High-flying PM channels his inner Maverick

Daniel McCulloch and Paul Osborne
·2-min read

Scott Morrison bounded into the air force base as the Top Gun theme song blared over the speakers.

Little did the prime minister know his photo opportunity was on course to become a highway to the Danger Zone.

Mr Morrison channelled his inner Maverick as he climbed into the cockpit of an F-35 fighter jet flashing a broad smile and thumbs up.

Movie buffs were quick to compare his performance with Tom Cruise in the 1986 blockbuster hit.

But as he settled into the mean machine, some eagle-eyed photographers spotted an ominous sign stamped onto the plane.

"Danger: Ejection seat."

Mr Morrison was at the RAAF Base Williamtown to announce the Hunter Valley site would become a regional hub for maintenance and upgrade of Australia's $65 billion Joint Strike Fighter program.

"Everyone who is involved in this project is a top gun in my view," he told the gathered crowd.

As well as servicing RAAF aircraft, the maintenance depot will host aircraft from Japan, Korea and Singapore.

"This is about protecting and securing Australia's interests but it's also creating jobs and driving investment right here in the Hunter and across the country too," Mr Morrison said.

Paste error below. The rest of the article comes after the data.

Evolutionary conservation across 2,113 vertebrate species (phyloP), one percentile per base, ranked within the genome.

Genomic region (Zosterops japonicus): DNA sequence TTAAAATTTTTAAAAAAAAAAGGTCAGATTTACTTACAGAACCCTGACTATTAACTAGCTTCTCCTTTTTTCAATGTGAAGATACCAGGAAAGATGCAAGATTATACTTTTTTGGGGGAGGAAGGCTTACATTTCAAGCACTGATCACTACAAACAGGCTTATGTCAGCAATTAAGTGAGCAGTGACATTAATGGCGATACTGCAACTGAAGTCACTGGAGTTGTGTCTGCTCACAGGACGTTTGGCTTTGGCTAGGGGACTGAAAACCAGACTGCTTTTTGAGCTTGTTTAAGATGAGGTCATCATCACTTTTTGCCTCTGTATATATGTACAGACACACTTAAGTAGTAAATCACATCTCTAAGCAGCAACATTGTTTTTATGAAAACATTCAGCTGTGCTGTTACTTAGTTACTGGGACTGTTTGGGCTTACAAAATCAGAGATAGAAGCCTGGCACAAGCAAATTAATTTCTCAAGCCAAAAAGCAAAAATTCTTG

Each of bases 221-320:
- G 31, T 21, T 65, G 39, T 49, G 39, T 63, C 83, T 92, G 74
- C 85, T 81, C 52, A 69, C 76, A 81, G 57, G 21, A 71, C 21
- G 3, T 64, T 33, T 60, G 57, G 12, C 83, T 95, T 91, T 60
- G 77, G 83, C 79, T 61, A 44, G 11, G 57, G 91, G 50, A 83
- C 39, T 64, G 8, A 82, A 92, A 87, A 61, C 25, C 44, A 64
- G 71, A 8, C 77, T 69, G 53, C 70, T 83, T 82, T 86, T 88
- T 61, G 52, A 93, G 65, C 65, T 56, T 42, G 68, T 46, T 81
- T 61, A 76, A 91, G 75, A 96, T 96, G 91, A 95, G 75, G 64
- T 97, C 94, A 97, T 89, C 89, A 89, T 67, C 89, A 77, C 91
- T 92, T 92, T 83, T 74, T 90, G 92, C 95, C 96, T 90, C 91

"This induction demonstrates the world-leading capability of our local defence industry here in Australia."

More than 50 companies will share in $2.7 billion worth of contracts as part of the F-35 program.

The program is on budget and on schedule, with work under way on routine structural modifications to improve the airframe.

Defence Minister Linda Reynolds said there were 41 fully trained RAAF pilots, nine of whom trained on home soil at RAAF Base Williamtown.

"We also have more than 225 trained technicians as the RAAF's F-35A maintenance capability continues to develop."

Lockheed Martin Australia is providing training support for more than 70 personnel to be employed at Williamtown and RAAF Base Tindal.

BAE Systems Australia recently hired 25 former Jetstar employees who had been made redundant as a result of the pandemic.

The first F-35A aircraft arrived in Australia in December 2018, with the first F-35A squadron, No. 3 Squadron, to be operational this year.

All 72 aircraft are expected to be fully operational by 2023.

They replace the ageing F/A-18A/B Hornets which have been in RAAF service since 1985.